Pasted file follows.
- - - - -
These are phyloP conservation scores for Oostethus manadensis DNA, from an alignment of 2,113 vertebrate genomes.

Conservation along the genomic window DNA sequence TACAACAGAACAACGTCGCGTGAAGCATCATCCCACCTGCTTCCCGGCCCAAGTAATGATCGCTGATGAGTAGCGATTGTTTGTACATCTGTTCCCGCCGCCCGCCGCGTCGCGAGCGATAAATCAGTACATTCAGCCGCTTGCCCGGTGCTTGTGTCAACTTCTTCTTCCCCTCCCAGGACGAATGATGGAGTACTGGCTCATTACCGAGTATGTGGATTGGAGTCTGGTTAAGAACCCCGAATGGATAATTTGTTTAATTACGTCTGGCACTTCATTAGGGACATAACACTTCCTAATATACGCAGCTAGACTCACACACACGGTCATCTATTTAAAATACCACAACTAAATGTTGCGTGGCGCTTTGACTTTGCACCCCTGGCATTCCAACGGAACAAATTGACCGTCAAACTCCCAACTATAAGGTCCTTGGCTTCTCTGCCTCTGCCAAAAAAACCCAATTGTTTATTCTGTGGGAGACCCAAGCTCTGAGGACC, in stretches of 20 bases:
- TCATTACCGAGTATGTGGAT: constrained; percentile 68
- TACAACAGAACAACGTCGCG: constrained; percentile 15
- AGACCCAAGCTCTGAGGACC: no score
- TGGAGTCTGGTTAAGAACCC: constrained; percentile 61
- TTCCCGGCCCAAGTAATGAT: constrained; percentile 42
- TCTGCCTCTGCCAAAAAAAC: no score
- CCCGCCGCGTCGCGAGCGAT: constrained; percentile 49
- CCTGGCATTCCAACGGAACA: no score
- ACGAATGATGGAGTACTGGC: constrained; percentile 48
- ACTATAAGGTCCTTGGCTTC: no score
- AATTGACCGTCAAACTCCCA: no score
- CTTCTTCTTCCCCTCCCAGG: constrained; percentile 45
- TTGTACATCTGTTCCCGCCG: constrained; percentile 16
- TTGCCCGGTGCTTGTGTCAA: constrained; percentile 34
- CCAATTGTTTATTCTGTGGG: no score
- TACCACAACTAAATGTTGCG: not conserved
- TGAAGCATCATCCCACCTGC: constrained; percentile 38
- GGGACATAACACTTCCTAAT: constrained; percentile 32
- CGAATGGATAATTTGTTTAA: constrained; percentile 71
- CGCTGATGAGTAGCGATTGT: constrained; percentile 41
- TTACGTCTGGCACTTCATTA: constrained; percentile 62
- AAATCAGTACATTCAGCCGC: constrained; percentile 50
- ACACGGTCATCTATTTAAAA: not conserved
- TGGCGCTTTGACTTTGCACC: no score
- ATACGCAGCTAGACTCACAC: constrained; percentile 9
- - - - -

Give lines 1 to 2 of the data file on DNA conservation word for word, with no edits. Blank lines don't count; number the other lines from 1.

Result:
These are phyloP conservation scores for Oostethus manadensis DNA, from an alignment of 2,113 vertebrate genomes.

Conservation along the genomic window DNA sequence TACAACAGAACAACGTCGCGTGAAGCATCATCCCACCTGCTTCCCGGCCCAAGTAATGATCGCTGATGAGTAGCGATTGTTTGTACATCTGTTCCCGCCGCCCGCCGCGTCGCGAGCGATAAATCAGTACATTCAGCCGCTTGCCCGGTGCTTGTGTCAACTTCTTCTTCCCCTCCCAGGACGAATGATGGAGTACTGGCTCATTACCGAGTATGTGGATTGGAGTCTGGTTAAGAACCCCGAATGGATAATTTGTTTAATTACGTCTGGCACTTCATTAGGGACATAACACTTCCTAATATACGCAGCTAGACTCACACACACGGTCATCTATTTAAAATACCACAACTAAATGTTGCGTGGCGCTTTGACTTTGCACCCCTGGCATTCCAACGGAACAAATTGACCGTCAAACTCCCAACTATAAGGTCCTTGGCTTCTCTGCCTCTGCCAAAAAAACCCAATTGTTTATTCTGTGGGAGACCCAAGCTCTGAGGACC, in stretches of 20 bases: